It is a monumental election for women across the nation, as Hillary Clinton becomes the first female presidential nominee of a major party.
“This shows that any woman can be whatever they want to be, and that they do have the chance to be the President of the United States,” said 78-year-old Hillary Clinton supporter Leola Johnson.
It’s a day Johnson has waited a long time to witness. “I really did think that the day would come that a woman could be the President… I’m just happy that I lived to see it."
South Carolina native Darlene Grist can’t stop smiling at the thought of having a female President. “If a black man can become a President, why can’t a woman?” said Grist. “It’s about time… and the time is here!”
Grist thinks Clinton’s nomination is a step forward for equality in the workplace, something she has not experienced in the past.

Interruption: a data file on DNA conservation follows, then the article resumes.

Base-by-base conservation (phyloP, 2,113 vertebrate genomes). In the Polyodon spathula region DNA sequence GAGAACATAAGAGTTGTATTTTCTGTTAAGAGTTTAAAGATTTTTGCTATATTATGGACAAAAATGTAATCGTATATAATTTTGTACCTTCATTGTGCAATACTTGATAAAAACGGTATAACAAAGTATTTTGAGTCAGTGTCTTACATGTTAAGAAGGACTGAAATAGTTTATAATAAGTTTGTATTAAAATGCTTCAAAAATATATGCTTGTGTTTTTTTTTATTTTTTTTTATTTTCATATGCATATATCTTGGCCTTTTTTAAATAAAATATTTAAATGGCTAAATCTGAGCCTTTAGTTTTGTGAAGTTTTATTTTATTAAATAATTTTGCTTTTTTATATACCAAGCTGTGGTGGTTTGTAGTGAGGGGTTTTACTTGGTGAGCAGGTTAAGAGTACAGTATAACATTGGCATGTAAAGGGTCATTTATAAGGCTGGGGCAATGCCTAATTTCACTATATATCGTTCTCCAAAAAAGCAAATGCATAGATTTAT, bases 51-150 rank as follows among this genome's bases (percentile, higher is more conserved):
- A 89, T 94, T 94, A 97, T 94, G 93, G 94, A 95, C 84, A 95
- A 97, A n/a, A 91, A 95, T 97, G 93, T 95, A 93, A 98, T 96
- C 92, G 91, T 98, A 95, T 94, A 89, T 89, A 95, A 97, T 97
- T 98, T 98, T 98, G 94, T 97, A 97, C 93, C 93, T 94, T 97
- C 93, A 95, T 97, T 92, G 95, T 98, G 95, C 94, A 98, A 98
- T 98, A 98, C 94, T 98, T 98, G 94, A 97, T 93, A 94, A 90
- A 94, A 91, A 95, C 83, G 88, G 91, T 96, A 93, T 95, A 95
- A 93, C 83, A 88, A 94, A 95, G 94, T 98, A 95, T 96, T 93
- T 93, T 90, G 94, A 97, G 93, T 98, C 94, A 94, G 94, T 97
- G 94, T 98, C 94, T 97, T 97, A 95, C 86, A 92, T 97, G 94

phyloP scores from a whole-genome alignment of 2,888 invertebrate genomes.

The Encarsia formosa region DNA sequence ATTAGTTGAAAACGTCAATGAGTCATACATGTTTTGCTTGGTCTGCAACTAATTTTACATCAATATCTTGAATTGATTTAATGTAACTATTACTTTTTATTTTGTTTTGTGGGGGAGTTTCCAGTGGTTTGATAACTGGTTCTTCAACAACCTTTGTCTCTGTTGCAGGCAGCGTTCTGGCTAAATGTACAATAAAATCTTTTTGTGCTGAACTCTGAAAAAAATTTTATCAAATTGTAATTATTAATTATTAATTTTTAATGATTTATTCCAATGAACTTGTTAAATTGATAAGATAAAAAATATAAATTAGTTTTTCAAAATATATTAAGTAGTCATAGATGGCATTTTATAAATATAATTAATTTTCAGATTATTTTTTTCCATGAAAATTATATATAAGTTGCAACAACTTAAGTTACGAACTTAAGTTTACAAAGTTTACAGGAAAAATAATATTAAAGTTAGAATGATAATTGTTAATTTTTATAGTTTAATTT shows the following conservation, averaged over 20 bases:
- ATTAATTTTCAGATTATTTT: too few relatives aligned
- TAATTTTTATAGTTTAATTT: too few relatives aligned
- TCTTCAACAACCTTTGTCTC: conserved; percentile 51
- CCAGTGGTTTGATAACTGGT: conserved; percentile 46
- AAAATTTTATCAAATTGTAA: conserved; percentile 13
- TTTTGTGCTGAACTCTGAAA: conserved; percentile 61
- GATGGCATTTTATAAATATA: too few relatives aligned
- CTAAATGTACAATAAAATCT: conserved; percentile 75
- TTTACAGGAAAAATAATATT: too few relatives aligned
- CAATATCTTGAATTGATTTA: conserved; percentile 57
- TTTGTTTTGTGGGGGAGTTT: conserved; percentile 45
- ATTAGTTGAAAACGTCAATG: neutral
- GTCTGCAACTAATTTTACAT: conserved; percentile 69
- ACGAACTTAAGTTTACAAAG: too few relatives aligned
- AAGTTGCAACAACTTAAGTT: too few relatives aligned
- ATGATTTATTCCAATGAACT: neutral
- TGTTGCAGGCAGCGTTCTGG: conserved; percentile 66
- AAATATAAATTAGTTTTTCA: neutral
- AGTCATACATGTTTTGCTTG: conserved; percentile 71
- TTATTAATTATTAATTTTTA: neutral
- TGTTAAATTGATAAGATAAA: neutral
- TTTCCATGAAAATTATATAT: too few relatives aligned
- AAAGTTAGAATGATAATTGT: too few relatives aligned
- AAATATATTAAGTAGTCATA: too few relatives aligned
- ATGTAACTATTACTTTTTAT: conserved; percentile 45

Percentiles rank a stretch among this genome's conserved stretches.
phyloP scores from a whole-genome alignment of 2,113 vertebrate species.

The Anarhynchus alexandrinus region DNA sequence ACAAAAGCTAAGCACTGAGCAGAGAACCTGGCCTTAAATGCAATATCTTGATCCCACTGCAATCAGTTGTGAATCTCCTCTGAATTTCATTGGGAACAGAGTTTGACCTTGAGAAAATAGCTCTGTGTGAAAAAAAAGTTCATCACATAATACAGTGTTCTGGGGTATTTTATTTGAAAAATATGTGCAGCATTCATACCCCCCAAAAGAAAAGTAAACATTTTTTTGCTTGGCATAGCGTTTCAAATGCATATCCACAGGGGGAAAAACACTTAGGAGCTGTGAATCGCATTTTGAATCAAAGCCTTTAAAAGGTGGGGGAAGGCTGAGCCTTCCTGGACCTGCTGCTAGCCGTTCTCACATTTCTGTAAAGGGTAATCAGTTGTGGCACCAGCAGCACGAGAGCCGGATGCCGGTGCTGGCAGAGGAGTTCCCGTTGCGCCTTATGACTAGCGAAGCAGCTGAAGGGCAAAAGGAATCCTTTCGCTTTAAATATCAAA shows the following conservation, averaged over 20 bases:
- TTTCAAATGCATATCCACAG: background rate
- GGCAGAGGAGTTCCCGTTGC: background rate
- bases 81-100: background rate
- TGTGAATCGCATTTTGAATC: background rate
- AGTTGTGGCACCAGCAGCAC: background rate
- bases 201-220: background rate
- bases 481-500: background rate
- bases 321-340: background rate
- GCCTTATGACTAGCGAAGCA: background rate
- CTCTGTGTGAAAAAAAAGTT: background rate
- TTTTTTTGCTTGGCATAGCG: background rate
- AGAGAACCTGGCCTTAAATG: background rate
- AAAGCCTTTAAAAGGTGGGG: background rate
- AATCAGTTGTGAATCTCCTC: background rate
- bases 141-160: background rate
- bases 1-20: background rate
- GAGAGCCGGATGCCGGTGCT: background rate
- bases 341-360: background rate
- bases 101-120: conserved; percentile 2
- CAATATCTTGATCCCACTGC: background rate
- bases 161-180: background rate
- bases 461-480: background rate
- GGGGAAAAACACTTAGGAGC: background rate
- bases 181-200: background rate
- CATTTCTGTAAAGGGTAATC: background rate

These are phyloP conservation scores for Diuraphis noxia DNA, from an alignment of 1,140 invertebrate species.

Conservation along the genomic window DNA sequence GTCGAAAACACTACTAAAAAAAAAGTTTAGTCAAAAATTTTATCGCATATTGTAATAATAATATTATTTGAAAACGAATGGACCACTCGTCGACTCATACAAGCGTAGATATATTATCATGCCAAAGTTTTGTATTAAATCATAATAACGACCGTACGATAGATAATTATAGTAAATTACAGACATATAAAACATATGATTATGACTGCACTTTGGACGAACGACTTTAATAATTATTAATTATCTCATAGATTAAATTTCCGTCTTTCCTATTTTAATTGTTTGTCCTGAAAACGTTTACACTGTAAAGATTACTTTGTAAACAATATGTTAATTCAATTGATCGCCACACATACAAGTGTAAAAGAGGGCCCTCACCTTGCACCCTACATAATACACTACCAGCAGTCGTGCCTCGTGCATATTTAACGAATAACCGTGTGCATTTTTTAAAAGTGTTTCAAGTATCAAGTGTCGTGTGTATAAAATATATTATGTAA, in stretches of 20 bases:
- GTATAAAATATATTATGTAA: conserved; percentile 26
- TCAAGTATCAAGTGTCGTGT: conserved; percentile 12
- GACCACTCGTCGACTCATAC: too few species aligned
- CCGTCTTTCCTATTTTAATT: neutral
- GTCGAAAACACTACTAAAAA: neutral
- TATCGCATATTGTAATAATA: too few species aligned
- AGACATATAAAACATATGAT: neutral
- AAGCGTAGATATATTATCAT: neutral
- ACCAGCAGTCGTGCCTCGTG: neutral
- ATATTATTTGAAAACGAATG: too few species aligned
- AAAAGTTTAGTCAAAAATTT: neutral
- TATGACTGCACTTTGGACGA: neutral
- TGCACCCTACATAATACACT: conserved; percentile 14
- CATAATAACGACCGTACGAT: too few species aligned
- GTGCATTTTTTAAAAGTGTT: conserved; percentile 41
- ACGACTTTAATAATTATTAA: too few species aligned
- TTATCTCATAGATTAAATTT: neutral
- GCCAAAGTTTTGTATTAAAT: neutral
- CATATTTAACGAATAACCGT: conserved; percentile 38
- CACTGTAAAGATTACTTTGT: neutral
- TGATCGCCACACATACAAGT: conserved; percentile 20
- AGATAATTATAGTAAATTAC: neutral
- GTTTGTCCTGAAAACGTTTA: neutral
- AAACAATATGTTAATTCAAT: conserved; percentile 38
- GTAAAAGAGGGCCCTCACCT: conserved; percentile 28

“I always have gotten paid less than men,” said Grist. “I worked for the Board of Education. My husband and I worked for the Board of Education. I was a bus aide, he was a bus aide. But men always have gotten paid more than women.”
Women make up 51 percent of the United States population, according to Executive Director of Western New York’s Women’s Foundation, Sheri Scavone. Many of them believe this election will give new hope to the younger generation.
“We look forward to seeing our daughters eyes grow big when we tell them that they might too run for our Nation’s highest office one day,” said Scavone. "To see a woman as President of the United States will completely change their perception of what they can be.”
It’s been almost 100 years since women were granted the right to vote. Congresswoman Louise Slaughter, who represents New York’s 25th Congressional District, thinks it’s about time we have a female President.
“For a lot of us it’s about time because we represent the group of people that thought forever women should take a proper place in the government,” said Congresswoman Slaughter.